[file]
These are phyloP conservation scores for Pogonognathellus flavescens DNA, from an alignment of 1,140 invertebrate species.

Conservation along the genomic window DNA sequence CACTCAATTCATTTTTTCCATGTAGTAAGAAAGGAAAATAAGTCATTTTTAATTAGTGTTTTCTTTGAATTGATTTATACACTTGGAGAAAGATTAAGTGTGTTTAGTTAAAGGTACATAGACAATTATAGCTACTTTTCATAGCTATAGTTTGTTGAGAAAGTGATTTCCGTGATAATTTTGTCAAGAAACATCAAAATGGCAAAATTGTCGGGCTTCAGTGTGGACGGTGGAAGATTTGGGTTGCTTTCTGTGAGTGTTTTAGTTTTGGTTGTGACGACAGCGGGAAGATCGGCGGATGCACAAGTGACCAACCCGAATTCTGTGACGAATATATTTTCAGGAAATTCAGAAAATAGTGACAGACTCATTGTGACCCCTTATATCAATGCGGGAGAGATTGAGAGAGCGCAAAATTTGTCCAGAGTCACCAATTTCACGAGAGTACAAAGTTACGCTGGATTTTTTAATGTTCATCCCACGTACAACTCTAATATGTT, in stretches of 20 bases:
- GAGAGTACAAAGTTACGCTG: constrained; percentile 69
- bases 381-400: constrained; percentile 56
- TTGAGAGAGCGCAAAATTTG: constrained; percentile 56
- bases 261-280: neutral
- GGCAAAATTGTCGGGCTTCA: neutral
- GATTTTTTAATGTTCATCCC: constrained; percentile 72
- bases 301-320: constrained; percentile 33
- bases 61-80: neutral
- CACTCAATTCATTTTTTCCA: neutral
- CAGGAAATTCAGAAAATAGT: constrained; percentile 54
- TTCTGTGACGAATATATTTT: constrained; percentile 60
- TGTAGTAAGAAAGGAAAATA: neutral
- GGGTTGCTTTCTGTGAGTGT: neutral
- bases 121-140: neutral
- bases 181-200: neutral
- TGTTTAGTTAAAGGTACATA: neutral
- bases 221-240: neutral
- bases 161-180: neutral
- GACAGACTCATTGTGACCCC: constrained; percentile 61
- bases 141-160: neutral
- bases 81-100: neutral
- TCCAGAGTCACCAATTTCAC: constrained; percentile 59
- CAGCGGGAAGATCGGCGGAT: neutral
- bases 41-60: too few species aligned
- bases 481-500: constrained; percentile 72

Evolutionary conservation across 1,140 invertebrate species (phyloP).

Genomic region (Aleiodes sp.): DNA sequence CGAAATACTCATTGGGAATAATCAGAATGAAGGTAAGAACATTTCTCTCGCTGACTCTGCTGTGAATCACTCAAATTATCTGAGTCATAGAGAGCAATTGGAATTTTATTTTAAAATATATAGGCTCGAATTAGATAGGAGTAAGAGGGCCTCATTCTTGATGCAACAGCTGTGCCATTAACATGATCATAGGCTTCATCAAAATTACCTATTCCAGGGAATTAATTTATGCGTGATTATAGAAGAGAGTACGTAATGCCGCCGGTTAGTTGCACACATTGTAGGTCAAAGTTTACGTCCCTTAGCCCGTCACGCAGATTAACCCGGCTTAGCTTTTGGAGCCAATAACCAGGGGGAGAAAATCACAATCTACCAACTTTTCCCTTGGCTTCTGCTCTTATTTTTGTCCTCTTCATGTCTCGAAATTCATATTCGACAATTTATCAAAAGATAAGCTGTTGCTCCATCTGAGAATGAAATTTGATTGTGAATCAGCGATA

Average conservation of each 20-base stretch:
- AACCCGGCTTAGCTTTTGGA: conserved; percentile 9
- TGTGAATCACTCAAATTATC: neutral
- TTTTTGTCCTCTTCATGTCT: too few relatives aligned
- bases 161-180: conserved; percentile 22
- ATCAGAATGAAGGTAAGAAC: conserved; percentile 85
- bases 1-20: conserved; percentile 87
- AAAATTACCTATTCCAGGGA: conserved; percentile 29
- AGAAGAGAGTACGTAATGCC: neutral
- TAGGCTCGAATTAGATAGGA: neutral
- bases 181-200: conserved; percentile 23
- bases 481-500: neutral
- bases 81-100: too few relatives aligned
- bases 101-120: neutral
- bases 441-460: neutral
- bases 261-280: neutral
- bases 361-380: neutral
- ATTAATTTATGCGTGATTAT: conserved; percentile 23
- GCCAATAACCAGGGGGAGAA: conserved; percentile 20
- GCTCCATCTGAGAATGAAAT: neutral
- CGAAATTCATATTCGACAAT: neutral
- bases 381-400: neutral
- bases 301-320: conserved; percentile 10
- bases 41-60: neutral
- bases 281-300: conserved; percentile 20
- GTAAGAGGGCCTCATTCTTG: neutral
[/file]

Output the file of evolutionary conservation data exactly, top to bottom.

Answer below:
These are phyloP conservation scores for Pogonognathellus flavescens DNA, from an alignment of 1,140 invertebrate species.

Conservation along the genomic window DNA sequence CACTCAATTCATTTTTTCCATGTAGTAAGAAAGGAAAATAAGTCATTTTTAATTAGTGTTTTCTTTGAATTGATTTATACACTTGGAGAAAGATTAAGTGTGTTTAGTTAAAGGTACATAGACAATTATAGCTACTTTTCATAGCTATAGTTTGTTGAGAAAGTGATTTCCGTGATAATTTTGTCAAGAAACATCAAAATGGCAAAATTGTCGGGCTTCAGTGTGGACGGTGGAAGATTTGGGTTGCTTTCTGTGAGTGTTTTAGTTTTGGTTGTGACGACAGCGGGAAGATCGGCGGATGCACAAGTGACCAACCCGAATTCTGTGACGAATATATTTTCAGGAAATTCAGAAAATAGTGACAGACTCATTGTGACCCCTTATATCAATGCGGGAGAGATTGAGAGAGCGCAAAATTTGTCCAGAGTCACCAATTTCACGAGAGTACAAAGTTACGCTGGATTTTTTAATGTTCATCCCACGTACAACTCTAATATGTT, in stretches of 20 bases:
- GAGAGTACAAAGTTACGCTG: constrained; percentile 69
- bases 381-400: constrained; percentile 56
- TTGAGAGAGCGCAAAATTTG: constrained; percentile 56
- bases 261-280: neutral
- GGCAAAATTGTCGGGCTTCA: neutral
- GATTTTTTAATGTTCATCCC: constrained; percentile 72
- bases 301-320: constrained; percentile 33
- bases 61-80: neutral
- CACTCAATTCATTTTTTCCA: neutral
- CAGGAAATTCAGAAAATAGT: constrained; percentile 54
- TTCTGTGACGAATATATTTT: constrained; percentile 60
- TGTAGTAAGAAAGGAAAATA: neutral
- GGGTTGCTTTCTGTGAGTGT: neutral
- bases 121-140: neutral
- bases 181-200: neutral
- TGTTTAGTTAAAGGTACATA: neutral
- bases 221-240: neutral
- bases 161-180: neutral
- GACAGACTCATTGTGACCCC: constrained; percentile 61
- bases 141-160: neutral
- bases 81-100: neutral
- TCCAGAGTCACCAATTTCAC: constrained; percentile 59
- CAGCGGGAAGATCGGCGGAT: neutral
- bases 41-60: too few species aligned
- bases 481-500: constrained; percentile 72

Evolutionary conservation across 1,140 invertebrate species (phyloP).

Genomic region (Aleiodes sp.): DNA sequence CGAAATACTCATTGGGAATAATCAGAATGAAGGTAAGAACATTTCTCTCGCTGACTCTGCTGTGAATCACTCAAATTATCTGAGTCATAGAGAGCAATTGGAATTTTATTTTAAAATATATAGGCTCGAATTAGATAGGAGTAAGAGGGCCTCATTCTTGATGCAACAGCTGTGCCATTAACATGATCATAGGCTTCATCAAAATTACCTATTCCAGGGAATTAATTTATGCGTGATTATAGAAGAGAGTACGTAATGCCGCCGGTTAGTTGCACACATTGTAGGTCAAAGTTTACGTCCCTTAGCCCGTCACGCAGATTAACCCGGCTTAGCTTTTGGAGCCAATAACCAGGGGGAGAAAATCACAATCTACCAACTTTTCCCTTGGCTTCTGCTCTTATTTTTGTCCTCTTCATGTCTCGAAATTCATATTCGACAATTTATCAAAAGATAAGCTGTTGCTCCATCTGAGAATGAAATTTGATTGTGAATCAGCGATA

Average conservation of each 20-base stretch:
- AACCCGGCTTAGCTTTTGGA: conserved; percentile 9
- TGTGAATCACTCAAATTATC: neutral
- TTTTTGTCCTCTTCATGTCT: too few relatives aligned
- bases 161-180: conserved; percentile 22
- ATCAGAATGAAGGTAAGAAC: conserved; percentile 85
- bases 1-20: conserved; percentile 87
- AAAATTACCTATTCCAGGGA: conserved; percentile 29
- AGAAGAGAGTACGTAATGCC: neutral
- TAGGCTCGAATTAGATAGGA: neutral
- bases 181-200: conserved; percentile 23
- bases 481-500: neutral
- bases 81-100: too few relatives aligned
- bases 101-120: neutral
- bases 441-460: neutral
- bases 261-280: neutral
- bases 361-380: neutral
- ATTAATTTATGCGTGATTAT: conserved; percentile 23
- GCCAATAACCAGGGGGAGAA: conserved; percentile 20
- GCTCCATCTGAGAATGAAAT: neutral
- CGAAATTCATATTCGACAAT: neutral
- bases 381-400: neutral
- bases 301-320: conserved; percentile 10
- bases 41-60: neutral
- bases 281-300: conserved; percentile 20
- GTAAGAGGGCCTCATTCTTG: neutral